Lysine supplement benefit, does it prevent herpes?
October 2 2016 by
Ray Sahelian, M.D.


L Lysine is an amino acid that contains two amino groups, neither of which can undergo direct transamination. L Lysine is degraded by a complex pathway in which saccharopine, alpha ketoadipate, and crotonyl CoA are intermediates. Ultimately lysine generates acetyl CoA for the production of energy.



You can find l lysine capsules and powder as supplements.


Life Extension, L-Lysine, 620 mg, 100 Veggie Caps
purchase L-Lysine supplement, Source Naturals

L-Lysine is an essential free-form amino acid which acts as a precursor for other amino acids, including L-carnitine (needed for fat metabolism). It is crucial for the formation of collagen, a major part of the body's connective tissues. It also contributes to energy production when converted to acetyl coenzyme A, one of the principal fuels for the Krebs cycle.

Supplement Facts:
L-Lysine (HCI) - 1,000 mg
Suggested Use: One lysine tablet daily, or as recommended by your health care professional.

Purchase Lysine supplement


Lysine and herpes simplex

At this point, it appears that some studies show lysine to be helpful in herpes treatment or prevention, but several more studies are needed to confirm or refute these findings before we can make any firm recommendations for the use of lysine in herpes treatment. My overall impression thus far is that if lysine does help a herpes infection or if lysine prevents a herpes infection, its effects are most likely mild. Although the role of lysine in herpes has been studied off an on for quite a number of years, no firm conclusions can yet be made. I have listed some of the L lysine and herpes studies at the bottom of the page. The ideal dosage of lysine for herpes prevention is not known at this time and the long term side effects of lysine, if any, are also not known. Thus far no significant l lysine side effects have been reported in the medical literature.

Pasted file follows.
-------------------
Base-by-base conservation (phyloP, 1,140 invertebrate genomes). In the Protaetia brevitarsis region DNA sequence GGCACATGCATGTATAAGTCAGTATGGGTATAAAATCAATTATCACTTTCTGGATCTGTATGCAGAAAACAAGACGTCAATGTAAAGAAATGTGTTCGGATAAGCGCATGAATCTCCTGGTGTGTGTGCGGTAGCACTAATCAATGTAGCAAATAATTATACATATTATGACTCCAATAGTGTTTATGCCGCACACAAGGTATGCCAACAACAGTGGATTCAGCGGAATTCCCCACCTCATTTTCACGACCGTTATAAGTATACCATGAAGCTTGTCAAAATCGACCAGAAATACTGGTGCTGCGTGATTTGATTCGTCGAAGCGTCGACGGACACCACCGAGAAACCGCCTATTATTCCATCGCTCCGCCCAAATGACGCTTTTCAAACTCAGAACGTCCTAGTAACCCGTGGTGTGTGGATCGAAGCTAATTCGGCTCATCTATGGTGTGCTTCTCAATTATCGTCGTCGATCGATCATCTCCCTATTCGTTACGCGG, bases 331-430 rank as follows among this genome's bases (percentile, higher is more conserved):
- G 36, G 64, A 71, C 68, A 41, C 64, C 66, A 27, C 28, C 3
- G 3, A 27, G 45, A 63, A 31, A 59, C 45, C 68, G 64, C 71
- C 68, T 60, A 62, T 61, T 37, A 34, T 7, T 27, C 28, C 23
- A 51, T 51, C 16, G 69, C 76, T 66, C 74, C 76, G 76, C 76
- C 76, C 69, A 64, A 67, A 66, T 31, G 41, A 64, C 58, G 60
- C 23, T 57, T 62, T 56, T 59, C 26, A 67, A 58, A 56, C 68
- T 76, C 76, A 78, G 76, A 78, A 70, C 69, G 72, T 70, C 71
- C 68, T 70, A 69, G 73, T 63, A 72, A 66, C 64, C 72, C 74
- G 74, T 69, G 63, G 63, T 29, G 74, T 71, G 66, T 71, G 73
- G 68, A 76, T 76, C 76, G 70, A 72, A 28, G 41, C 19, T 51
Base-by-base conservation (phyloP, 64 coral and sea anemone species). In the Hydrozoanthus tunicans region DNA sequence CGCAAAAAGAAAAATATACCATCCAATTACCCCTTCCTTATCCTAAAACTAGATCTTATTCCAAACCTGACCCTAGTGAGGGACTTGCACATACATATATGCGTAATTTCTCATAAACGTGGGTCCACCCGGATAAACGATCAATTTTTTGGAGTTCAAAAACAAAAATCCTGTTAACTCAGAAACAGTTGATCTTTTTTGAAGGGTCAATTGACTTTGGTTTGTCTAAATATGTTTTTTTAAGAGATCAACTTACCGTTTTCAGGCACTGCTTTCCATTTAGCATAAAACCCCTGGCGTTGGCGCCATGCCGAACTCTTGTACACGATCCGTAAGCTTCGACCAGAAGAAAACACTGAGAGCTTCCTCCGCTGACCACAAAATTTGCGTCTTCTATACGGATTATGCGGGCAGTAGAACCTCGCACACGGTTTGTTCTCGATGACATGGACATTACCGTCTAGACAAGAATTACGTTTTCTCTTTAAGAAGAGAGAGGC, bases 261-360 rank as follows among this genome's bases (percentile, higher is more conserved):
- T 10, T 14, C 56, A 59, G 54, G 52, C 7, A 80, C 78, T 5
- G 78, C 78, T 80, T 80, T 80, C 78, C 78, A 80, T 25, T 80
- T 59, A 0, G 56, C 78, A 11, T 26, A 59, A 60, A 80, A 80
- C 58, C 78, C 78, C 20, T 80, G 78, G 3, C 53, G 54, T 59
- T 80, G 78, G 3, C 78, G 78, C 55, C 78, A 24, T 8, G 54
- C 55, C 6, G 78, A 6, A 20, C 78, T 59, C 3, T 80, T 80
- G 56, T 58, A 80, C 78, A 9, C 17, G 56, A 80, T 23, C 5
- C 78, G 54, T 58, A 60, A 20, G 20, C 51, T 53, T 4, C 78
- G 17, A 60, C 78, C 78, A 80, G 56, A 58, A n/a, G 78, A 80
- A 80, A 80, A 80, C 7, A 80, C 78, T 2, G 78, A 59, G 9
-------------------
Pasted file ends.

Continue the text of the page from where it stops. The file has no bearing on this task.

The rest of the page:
J Psychiatr Res. 2014. L-lysine as an adjunct to risperidone in patients with chronic schizophrenia: a double-blind, placebo-controlled, randomized trial. Increasing evidence suggest that the nitric oxide signaling system of the brain may contribute to the pathophysiology of schizophrenia, making this system a target for development of novel therapeutics. The objective of this study was to investigate the efficacy and safety of L-lysine as an adjunctive to risperidone in the treatment of patients with chronic schizophrenia during an 8-week trial. Seventy-two chronic schizophrenia inpatients with a Positive and Negative Syndrome Scale (PANSS) total score of ≥ 60 participated in a randomized, double-blind, placebo-controlled trial in the active phase of their disease and underwent 8 weeks of treatment with either L-lysine (6 g/day) or placebo as an adjunctive to risperidone. Patients were evaluated using PANSS and its subscales at baseline and weeks 2, 4, 6 and 8. The primary outcome measure was to evaluate the efficacy of L-lysine in improving schizophrenia symptoms. Repeated measures analysis demonstrated significant effect for time treatment interaction on the PANSS total, negative and general psychopathology subscale scores but not the PANSS positive subscale scores. The frequency of adverse events (AEs) did not differ significantly between the two treatment groups and no serious AE was observed. The present study demonstrated that l-lysine can be a tolerable and efficacious adjunctive therapy for improving negative and general psychopathology symptoms in chronic schizophrenia. However, the safety and efficacy of higher doses of l-lysine and longer treatment periods still remain unknown.


Carnitine and L Lysine